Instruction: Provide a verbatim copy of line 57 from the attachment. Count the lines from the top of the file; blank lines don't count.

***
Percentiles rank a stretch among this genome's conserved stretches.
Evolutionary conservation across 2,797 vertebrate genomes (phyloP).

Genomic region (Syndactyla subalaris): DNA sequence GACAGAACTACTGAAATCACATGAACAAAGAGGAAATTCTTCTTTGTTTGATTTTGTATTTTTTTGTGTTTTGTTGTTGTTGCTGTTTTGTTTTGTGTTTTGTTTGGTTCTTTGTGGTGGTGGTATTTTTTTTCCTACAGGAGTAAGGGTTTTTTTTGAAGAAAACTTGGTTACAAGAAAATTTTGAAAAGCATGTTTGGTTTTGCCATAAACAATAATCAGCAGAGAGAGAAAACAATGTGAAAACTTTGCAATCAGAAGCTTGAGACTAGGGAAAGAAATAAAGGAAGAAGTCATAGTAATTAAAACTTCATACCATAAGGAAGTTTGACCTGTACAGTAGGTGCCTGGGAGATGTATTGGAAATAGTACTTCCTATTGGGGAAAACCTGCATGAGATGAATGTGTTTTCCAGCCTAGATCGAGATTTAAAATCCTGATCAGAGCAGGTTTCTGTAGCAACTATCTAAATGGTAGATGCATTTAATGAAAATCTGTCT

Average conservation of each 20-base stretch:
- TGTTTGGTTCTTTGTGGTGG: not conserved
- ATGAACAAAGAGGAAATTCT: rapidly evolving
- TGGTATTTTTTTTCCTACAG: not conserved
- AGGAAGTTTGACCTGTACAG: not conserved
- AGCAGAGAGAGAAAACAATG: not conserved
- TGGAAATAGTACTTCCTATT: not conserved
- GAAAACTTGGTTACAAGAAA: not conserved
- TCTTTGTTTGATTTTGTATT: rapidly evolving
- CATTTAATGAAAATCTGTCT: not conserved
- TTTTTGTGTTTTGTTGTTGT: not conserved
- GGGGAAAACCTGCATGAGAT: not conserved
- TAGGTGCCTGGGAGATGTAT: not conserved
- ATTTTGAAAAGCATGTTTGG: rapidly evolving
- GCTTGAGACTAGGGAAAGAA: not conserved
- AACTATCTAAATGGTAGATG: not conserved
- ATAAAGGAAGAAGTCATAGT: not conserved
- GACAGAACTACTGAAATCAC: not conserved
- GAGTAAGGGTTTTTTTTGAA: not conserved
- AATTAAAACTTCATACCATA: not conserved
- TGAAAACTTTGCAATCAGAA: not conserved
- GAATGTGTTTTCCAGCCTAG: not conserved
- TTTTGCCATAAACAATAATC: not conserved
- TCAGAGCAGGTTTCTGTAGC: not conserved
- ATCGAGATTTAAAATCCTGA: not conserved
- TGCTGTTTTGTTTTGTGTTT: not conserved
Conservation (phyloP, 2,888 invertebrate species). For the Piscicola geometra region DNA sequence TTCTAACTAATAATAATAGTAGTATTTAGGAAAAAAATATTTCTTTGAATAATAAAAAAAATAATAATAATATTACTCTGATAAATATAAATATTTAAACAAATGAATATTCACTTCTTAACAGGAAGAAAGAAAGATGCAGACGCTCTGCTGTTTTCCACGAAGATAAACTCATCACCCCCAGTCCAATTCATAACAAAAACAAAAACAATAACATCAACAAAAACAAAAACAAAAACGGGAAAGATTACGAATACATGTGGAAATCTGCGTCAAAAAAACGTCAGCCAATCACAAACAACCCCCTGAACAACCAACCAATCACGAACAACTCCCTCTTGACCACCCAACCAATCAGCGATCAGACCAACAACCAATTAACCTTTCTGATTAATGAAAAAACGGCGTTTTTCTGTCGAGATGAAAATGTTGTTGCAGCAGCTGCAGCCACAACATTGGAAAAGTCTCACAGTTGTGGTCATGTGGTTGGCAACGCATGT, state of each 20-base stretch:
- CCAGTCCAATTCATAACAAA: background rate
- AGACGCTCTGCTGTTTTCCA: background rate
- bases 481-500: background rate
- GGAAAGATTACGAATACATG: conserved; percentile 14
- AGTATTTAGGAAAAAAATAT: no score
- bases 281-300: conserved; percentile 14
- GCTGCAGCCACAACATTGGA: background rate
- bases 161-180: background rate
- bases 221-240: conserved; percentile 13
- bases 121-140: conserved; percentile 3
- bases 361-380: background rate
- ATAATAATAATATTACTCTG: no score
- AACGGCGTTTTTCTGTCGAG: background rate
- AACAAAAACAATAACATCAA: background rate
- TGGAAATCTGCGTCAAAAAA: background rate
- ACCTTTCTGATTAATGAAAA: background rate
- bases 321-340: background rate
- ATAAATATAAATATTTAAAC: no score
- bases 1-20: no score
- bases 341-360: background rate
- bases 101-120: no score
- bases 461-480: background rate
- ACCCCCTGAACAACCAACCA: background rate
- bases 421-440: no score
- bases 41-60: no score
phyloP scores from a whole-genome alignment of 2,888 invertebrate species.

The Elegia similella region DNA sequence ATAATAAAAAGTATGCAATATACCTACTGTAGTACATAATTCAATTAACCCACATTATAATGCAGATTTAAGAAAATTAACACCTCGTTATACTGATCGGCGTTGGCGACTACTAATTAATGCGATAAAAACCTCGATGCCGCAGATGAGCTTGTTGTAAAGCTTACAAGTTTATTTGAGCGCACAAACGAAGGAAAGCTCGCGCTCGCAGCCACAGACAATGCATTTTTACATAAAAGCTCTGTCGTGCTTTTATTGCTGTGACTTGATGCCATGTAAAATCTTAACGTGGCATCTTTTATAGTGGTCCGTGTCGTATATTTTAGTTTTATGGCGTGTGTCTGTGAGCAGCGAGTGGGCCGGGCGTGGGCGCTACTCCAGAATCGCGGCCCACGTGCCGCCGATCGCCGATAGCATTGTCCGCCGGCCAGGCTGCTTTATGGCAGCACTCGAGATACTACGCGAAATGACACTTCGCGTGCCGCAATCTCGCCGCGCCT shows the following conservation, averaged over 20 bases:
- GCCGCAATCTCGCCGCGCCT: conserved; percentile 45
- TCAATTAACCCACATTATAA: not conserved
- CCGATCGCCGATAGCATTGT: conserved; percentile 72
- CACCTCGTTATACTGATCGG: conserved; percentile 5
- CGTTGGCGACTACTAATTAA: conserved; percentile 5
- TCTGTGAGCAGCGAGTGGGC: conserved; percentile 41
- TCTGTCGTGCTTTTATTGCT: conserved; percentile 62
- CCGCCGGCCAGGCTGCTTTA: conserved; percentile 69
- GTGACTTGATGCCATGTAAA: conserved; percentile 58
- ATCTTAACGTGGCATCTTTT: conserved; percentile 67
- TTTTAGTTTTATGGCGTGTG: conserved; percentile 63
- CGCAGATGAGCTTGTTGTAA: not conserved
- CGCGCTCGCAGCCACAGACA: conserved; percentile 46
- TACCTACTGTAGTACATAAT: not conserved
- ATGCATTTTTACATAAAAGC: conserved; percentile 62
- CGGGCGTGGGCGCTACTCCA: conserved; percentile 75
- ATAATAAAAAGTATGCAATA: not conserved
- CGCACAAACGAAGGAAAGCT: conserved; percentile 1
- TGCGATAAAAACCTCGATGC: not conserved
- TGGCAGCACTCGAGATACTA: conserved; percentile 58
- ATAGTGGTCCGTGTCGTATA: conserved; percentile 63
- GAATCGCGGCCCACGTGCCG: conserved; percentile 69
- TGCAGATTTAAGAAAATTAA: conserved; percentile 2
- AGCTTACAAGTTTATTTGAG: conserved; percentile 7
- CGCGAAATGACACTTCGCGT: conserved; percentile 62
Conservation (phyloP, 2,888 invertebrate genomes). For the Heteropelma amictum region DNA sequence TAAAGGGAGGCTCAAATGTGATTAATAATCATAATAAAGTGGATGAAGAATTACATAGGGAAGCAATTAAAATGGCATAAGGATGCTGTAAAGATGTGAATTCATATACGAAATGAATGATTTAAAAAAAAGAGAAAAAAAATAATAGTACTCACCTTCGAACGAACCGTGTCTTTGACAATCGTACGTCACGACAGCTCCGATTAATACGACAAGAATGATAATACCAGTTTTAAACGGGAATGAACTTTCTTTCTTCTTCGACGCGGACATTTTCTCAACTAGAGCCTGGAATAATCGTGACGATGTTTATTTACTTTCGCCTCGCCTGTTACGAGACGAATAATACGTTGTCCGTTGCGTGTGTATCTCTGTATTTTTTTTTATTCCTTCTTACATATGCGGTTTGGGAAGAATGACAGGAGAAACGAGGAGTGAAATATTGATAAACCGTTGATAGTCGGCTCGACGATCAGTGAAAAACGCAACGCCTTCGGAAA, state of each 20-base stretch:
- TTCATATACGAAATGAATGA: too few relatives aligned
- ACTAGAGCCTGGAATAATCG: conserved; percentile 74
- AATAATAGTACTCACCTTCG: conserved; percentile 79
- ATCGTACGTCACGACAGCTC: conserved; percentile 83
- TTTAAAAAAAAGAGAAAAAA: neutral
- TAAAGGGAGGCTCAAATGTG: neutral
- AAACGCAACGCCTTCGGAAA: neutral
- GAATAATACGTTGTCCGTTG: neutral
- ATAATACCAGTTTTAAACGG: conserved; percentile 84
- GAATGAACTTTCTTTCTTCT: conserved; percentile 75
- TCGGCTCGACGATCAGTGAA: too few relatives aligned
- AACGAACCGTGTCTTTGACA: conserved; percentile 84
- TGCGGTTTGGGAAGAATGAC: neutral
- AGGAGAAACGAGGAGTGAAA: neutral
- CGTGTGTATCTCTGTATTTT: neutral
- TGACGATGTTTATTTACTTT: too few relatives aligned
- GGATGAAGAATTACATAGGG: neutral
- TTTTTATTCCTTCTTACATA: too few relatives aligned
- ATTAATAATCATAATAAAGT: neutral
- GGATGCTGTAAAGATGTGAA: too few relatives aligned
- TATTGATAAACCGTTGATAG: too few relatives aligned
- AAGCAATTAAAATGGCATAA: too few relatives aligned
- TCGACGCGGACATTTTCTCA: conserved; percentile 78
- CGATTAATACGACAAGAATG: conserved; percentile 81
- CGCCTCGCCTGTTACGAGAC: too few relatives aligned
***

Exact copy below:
The Elegia similella region DNA sequence ATAATAAAAAGTATGCAATATACCTACTGTAGTACATAATTCAATTAACCCACATTATAATGCAGATTTAAGAAAATTAACACCTCGTTATACTGATCGGCGTTGGCGACTACTAATTAATGCGATAAAAACCTCGATGCCGCAGATGAGCTTGTTGTAAAGCTTACAAGTTTATTTGAGCGCACAAACGAAGGAAAGCTCGCGCTCGCAGCCACAGACAATGCATTTTTACATAAAAGCTCTGTCGTGCTTTTATTGCTGTGACTTGATGCCATGTAAAATCTTAACGTGGCATCTTTTATAGTGGTCCGTGTCGTATATTTTAGTTTTATGGCGTGTGTCTGTGAGCAGCGAGTGGGCCGGGCGTGGGCGCTACTCCAGAATCGCGGCCCACGTGCCGCCGATCGCCGATAGCATTGTCCGCCGGCCAGGCTGCTTTATGGCAGCACTCGAGATACTACGCGAAATGACACTTCGCGTGCCGCAATCTCGCCGCGCCT shows the following conservation, averaged over 20 bases: